Alan Turing played a pivotal role in cracking the Nazi Enigma code during the Second World War and devising theories that underpin modern computing.
Yet Turing's genius in mathematics and logical thinking was little help when it came to the fiendishly unpredictable game of Monopoly - with Turing reputedly losing at the game to the young son of his colleague Max Newman.
To commemorate Turing's life, and to coincide with the centenary year of his birth, a commemorative version of the board game has been released.
Familiar locations and events from the game changed to reflect Turing's story. Instead of buying Old Kent Road and Park Lane, players instead snap up locations like Hut 8 at Bletchley Park, where Alan Turing carried out his World War II codebreaking activities, and the University of Manchester, where Turing worked with the Manchester Mark I, one of the earliest electronic computers.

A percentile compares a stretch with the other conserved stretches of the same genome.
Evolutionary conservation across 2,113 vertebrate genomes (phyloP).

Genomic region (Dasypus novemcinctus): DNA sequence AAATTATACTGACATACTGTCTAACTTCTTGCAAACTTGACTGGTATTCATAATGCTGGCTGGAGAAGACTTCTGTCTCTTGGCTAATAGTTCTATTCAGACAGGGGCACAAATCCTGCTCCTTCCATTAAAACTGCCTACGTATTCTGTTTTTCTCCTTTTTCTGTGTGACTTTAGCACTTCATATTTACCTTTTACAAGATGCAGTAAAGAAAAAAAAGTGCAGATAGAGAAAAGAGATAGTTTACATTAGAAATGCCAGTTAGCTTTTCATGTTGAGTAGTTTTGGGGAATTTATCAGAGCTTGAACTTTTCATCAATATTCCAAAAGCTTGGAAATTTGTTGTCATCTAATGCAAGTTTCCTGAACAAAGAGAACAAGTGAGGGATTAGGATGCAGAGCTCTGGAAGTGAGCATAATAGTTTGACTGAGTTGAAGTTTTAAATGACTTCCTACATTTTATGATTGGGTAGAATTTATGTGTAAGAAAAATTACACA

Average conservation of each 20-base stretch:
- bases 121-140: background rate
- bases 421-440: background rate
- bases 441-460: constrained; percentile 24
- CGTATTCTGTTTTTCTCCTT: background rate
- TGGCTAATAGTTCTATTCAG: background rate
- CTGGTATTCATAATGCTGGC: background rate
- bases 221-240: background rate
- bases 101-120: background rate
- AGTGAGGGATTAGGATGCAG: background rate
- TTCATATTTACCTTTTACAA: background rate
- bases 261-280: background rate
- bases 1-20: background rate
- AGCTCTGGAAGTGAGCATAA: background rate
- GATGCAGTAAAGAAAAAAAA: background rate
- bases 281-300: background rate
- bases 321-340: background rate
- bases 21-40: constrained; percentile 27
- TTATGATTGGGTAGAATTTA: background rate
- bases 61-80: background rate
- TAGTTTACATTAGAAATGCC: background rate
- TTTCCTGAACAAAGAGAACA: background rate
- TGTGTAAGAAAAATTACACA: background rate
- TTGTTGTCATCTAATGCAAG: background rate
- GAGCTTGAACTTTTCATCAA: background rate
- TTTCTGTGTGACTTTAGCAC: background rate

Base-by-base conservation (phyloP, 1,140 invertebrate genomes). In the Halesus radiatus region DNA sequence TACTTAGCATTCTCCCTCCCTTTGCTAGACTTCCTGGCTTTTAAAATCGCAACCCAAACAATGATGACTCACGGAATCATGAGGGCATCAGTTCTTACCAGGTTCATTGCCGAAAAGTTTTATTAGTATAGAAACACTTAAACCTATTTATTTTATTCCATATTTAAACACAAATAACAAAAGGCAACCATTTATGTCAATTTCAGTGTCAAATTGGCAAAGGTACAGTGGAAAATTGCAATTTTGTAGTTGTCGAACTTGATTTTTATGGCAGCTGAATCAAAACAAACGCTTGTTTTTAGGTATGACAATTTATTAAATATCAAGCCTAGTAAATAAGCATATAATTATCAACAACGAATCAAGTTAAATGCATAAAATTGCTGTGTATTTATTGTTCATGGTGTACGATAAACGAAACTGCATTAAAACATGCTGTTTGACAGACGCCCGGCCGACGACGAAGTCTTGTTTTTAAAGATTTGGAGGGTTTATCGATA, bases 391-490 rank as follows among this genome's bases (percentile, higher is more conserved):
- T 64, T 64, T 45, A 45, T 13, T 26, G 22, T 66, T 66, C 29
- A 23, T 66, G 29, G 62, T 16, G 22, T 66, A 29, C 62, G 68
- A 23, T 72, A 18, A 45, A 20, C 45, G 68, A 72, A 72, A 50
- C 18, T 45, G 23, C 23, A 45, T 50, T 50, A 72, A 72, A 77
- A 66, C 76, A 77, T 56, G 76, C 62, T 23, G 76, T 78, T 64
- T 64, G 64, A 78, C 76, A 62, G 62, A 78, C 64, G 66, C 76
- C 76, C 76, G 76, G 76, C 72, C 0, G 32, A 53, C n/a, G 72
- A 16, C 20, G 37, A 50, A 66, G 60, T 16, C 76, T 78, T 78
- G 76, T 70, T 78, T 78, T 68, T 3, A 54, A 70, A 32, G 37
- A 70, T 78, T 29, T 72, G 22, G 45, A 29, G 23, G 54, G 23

Elements of the board are based upon one drawn up by young William Newman more than sixty years ago.
The board has been developed by the Bletchley Park Trust, William Newman and the firm Winning Moves, which creates new editions of Monopoly.
The board has been supported by Google, which has bought the first 1,000 units as a donation to the Bletchley Park Trust. The board is initially exclusively available from the Bletchley Park website, and from the Park's museum shop.
Photo: Bletchley Park Trust
Nick Heath is chief reporter for TechRepublic UK. He writes about the technology that IT-decision makers need to know about, and the latest happenings in the European tech scene.
Chemically neutered and lobotomised, puts a damper on a bloke's enthusiasm for the game. Difficult conversation with the kids as well.